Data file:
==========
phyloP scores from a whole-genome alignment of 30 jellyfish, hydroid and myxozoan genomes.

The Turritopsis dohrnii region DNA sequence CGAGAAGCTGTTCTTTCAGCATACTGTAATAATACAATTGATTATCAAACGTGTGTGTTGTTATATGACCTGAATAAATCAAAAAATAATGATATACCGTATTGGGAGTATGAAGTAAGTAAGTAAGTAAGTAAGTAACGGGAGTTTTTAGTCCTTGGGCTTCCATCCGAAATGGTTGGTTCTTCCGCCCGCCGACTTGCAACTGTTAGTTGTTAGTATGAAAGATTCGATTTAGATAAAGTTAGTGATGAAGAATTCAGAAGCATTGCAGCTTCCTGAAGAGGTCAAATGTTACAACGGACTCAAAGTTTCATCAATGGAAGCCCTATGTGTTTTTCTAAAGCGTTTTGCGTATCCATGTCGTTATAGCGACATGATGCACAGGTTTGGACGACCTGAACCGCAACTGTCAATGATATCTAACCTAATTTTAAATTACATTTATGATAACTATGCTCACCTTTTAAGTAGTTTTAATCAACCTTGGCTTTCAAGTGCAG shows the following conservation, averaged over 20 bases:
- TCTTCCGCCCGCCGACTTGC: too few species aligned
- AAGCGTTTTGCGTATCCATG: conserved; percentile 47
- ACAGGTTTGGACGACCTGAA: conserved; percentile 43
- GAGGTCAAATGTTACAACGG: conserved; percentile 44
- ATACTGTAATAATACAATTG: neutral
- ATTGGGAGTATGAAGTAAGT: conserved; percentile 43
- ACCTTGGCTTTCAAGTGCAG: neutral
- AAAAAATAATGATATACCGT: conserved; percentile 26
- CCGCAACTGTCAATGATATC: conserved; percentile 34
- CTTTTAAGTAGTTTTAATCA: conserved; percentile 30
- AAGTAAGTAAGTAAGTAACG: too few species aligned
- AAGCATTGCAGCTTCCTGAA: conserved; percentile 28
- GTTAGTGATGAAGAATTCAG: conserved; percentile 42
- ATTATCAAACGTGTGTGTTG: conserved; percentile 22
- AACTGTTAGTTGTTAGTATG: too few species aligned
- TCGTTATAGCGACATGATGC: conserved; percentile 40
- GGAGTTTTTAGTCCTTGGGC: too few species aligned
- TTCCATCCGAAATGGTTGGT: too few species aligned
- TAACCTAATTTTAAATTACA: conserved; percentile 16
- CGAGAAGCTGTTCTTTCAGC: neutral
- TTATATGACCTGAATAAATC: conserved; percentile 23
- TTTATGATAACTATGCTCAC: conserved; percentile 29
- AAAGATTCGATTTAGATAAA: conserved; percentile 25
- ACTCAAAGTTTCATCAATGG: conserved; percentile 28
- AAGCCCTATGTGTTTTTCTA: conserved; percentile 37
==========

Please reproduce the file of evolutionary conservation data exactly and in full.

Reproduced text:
phyloP scores from a whole-genome alignment of 30 jellyfish, hydroid and myxozoan genomes.

The Turritopsis dohrnii region DNA sequence CGAGAAGCTGTTCTTTCAGCATACTGTAATAATACAATTGATTATCAAACGTGTGTGTTGTTATATGACCTGAATAAATCAAAAAATAATGATATACCGTATTGGGAGTATGAAGTAAGTAAGTAAGTAAGTAAGTAACGGGAGTTTTTAGTCCTTGGGCTTCCATCCGAAATGGTTGGTTCTTCCGCCCGCCGACTTGCAACTGTTAGTTGTTAGTATGAAAGATTCGATTTAGATAAAGTTAGTGATGAAGAATTCAGAAGCATTGCAGCTTCCTGAAGAGGTCAAATGTTACAACGGACTCAAAGTTTCATCAATGGAAGCCCTATGTGTTTTTCTAAAGCGTTTTGCGTATCCATGTCGTTATAGCGACATGATGCACAGGTTTGGACGACCTGAACCGCAACTGTCAATGATATCTAACCTAATTTTAAATTACATTTATGATAACTATGCTCACCTTTTAAGTAGTTTTAATCAACCTTGGCTTTCAAGTGCAG shows the following conservation, averaged over 20 bases:
- TCTTCCGCCCGCCGACTTGC: too few species aligned
- AAGCGTTTTGCGTATCCATG: conserved; percentile 47
- ACAGGTTTGGACGACCTGAA: conserved; percentile 43
- GAGGTCAAATGTTACAACGG: conserved; percentile 44
- ATACTGTAATAATACAATTG: neutral
- ATTGGGAGTATGAAGTAAGT: conserved; percentile 43
- ACCTTGGCTTTCAAGTGCAG: neutral
- AAAAAATAATGATATACCGT: conserved; percentile 26
- CCGCAACTGTCAATGATATC: conserved; percentile 34
- CTTTTAAGTAGTTTTAATCA: conserved; percentile 30
- AAGTAAGTAAGTAAGTAACG: too few species aligned
- AAGCATTGCAGCTTCCTGAA: conserved; percentile 28
- GTTAGTGATGAAGAATTCAG: conserved; percentile 42
- ATTATCAAACGTGTGTGTTG: conserved; percentile 22
- AACTGTTAGTTGTTAGTATG: too few species aligned
- TCGTTATAGCGACATGATGC: conserved; percentile 40
- GGAGTTTTTAGTCCTTGGGC: too few species aligned
- TTCCATCCGAAATGGTTGGT: too few species aligned
- TAACCTAATTTTAAATTACA: conserved; percentile 16
- CGAGAAGCTGTTCTTTCAGC: neutral
- TTATATGACCTGAATAAATC: conserved; percentile 23
- TTTATGATAACTATGCTCAC: conserved; percentile 29
- AAAGATTCGATTTAGATAAA: conserved; percentile 25
- ACTCAAAGTTTCATCAATGG: conserved; percentile 28
- AAGCCCTATGTGTTTTTCTA: conserved; percentile 37